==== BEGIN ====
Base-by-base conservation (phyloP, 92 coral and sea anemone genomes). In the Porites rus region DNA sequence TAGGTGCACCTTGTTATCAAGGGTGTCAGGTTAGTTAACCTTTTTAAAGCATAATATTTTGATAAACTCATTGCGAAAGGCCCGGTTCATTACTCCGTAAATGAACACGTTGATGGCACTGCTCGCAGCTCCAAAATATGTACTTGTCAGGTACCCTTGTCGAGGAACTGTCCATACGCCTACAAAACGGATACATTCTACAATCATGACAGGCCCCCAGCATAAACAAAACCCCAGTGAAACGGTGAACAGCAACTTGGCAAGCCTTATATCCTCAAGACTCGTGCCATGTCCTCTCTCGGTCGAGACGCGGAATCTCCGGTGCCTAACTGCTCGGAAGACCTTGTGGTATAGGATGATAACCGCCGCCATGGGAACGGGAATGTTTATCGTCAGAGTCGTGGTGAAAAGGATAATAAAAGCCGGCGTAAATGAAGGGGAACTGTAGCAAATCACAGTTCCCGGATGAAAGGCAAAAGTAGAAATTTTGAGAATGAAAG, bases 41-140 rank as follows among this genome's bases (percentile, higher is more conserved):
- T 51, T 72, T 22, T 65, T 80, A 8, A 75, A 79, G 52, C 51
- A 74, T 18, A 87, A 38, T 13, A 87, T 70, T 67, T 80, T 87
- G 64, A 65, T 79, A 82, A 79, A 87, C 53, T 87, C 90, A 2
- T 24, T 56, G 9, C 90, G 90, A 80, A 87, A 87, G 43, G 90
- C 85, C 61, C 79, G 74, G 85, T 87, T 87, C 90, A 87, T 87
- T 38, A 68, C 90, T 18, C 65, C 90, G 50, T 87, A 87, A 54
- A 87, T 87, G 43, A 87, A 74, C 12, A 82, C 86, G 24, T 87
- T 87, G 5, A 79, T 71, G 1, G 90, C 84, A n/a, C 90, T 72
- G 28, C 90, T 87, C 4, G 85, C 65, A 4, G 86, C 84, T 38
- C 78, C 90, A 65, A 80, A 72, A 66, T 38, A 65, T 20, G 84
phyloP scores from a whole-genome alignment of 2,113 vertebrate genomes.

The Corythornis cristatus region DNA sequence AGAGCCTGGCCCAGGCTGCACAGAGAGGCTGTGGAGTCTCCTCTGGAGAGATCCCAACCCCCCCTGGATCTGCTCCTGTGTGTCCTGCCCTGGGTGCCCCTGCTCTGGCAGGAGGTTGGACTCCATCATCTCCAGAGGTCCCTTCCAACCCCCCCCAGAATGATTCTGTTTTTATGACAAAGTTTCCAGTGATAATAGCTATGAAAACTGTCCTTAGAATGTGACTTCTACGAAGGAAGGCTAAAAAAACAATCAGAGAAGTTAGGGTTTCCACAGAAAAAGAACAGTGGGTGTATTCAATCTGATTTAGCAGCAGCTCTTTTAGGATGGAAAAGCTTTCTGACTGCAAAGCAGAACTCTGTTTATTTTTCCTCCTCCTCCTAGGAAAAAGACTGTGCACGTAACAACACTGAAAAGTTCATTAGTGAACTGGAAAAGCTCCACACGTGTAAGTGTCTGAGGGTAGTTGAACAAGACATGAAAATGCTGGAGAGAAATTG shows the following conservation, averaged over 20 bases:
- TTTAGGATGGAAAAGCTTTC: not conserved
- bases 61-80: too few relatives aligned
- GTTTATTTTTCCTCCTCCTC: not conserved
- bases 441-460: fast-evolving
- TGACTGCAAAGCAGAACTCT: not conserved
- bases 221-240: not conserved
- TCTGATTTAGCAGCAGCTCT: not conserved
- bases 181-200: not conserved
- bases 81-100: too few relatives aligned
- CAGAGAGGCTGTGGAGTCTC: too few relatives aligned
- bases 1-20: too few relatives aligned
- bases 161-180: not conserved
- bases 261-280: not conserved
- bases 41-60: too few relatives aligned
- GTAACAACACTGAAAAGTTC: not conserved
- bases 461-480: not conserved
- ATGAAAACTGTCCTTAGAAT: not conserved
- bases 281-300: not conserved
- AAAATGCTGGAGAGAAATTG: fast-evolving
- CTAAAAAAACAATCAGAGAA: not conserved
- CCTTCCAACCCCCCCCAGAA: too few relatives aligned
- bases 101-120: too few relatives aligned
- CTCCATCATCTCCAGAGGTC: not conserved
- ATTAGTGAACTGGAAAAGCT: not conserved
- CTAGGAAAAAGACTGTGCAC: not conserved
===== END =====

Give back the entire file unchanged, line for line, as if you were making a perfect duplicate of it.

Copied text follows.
Base-by-base conservation (phyloP, 92 coral and sea anemone genomes). In the Porites rus region DNA sequence TAGGTGCACCTTGTTATCAAGGGTGTCAGGTTAGTTAACCTTTTTAAAGCATAATATTTTGATAAACTCATTGCGAAAGGCCCGGTTCATTACTCCGTAAATGAACACGTTGATGGCACTGCTCGCAGCTCCAAAATATGTACTTGTCAGGTACCCTTGTCGAGGAACTGTCCATACGCCTACAAAACGGATACATTCTACAATCATGACAGGCCCCCAGCATAAACAAAACCCCAGTGAAACGGTGAACAGCAACTTGGCAAGCCTTATATCCTCAAGACTCGTGCCATGTCCTCTCTCGGTCGAGACGCGGAATCTCCGGTGCCTAACTGCTCGGAAGACCTTGTGGTATAGGATGATAACCGCCGCCATGGGAACGGGAATGTTTATCGTCAGAGTCGTGGTGAAAAGGATAATAAAAGCCGGCGTAAATGAAGGGGAACTGTAGCAAATCACAGTTCCCGGATGAAAGGCAAAAGTAGAAATTTTGAGAATGAAAG, bases 41-140 rank as follows among this genome's bases (percentile, higher is more conserved):
- T 51, T 72, T 22, T 65, T 80, A 8, A 75, A 79, G 52, C 51
- A 74, T 18, A 87, A 38, T 13, A 87, T 70, T 67, T 80, T 87
- G 64, A 65, T 79, A 82, A 79, A 87, C 53, T 87, C 90, A 2
- T 24, T 56, G 9, C 90, G 90, A 80, A 87, A 87, G 43, G 90
- C 85, C 61, C 79, G 74, G 85, T 87, T 87, C 90, A 87, T 87
- T 38, A 68, C 90, T 18, C 65, C 90, G 50, T 87, A 87, A 54
- A 87, T 87, G 43, A 87, A 74, C 12, A 82, C 86, G 24, T 87
- T 87, G 5, A 79, T 71, G 1, G 90, C 84, A n/a, C 90, T 72
- G 28, C 90, T 87, C 4, G 85, C 65, A 4, G 86, C 84, T 38
- C 78, C 90, A 65, A 80, A 72, A 66, T 38, A 65, T 20, G 84
phyloP scores from a whole-genome alignment of 2,113 vertebrate genomes.

The Corythornis cristatus region DNA sequence AGAGCCTGGCCCAGGCTGCACAGAGAGGCTGTGGAGTCTCCTCTGGAGAGATCCCAACCCCCCCTGGATCTGCTCCTGTGTGTCCTGCCCTGGGTGCCCCTGCTCTGGCAGGAGGTTGGACTCCATCATCTCCAGAGGTCCCTTCCAACCCCCCCCAGAATGATTCTGTTTTTATGACAAAGTTTCCAGTGATAATAGCTATGAAAACTGTCCTTAGAATGTGACTTCTACGAAGGAAGGCTAAAAAAACAATCAGAGAAGTTAGGGTTTCCACAGAAAAAGAACAGTGGGTGTATTCAATCTGATTTAGCAGCAGCTCTTTTAGGATGGAAAAGCTTTCTGACTGCAAAGCAGAACTCTGTTTATTTTTCCTCCTCCTCCTAGGAAAAAGACTGTGCACGTAACAACACTGAAAAGTTCATTAGTGAACTGGAAAAGCTCCACACGTGTAAGTGTCTGAGGGTAGTTGAACAAGACATGAAAATGCTGGAGAGAAATTG shows the following conservation, averaged over 20 bases:
- TTTAGGATGGAAAAGCTTTC: not conserved
- bases 61-80: too few relatives aligned
- GTTTATTTTTCCTCCTCCTC: not conserved
- bases 441-460: fast-evolving
- TGACTGCAAAGCAGAACTCT: not conserved
- bases 221-240: not conserved
- TCTGATTTAGCAGCAGCTCT: not conserved
- bases 181-200: not conserved
- bases 81-100: too few relatives aligned
- CAGAGAGGCTGTGGAGTCTC: too few relatives aligned
- bases 1-20: too few relatives aligned
- bases 161-180: not conserved
- bases 261-280: not conserved
- bases 41-60: too few relatives aligned
- GTAACAACACTGAAAAGTTC: not conserved
- bases 461-480: not conserved
- ATGAAAACTGTCCTTAGAAT: not conserved
- bases 281-300: not conserved
- AAAATGCTGGAGAGAAATTG: fast-evolving
- CTAAAAAAACAATCAGAGAA: not conserved
- CCTTCCAACCCCCCCCAGAA: too few relatives aligned
- bases 101-120: too few relatives aligned
- CTCCATCATCTCCAGAGGTC: not conserved
- ATTAGTGAACTGGAAAAGCT: not conserved
- CTAGGAAAAAGACTGTGCAC: not conserved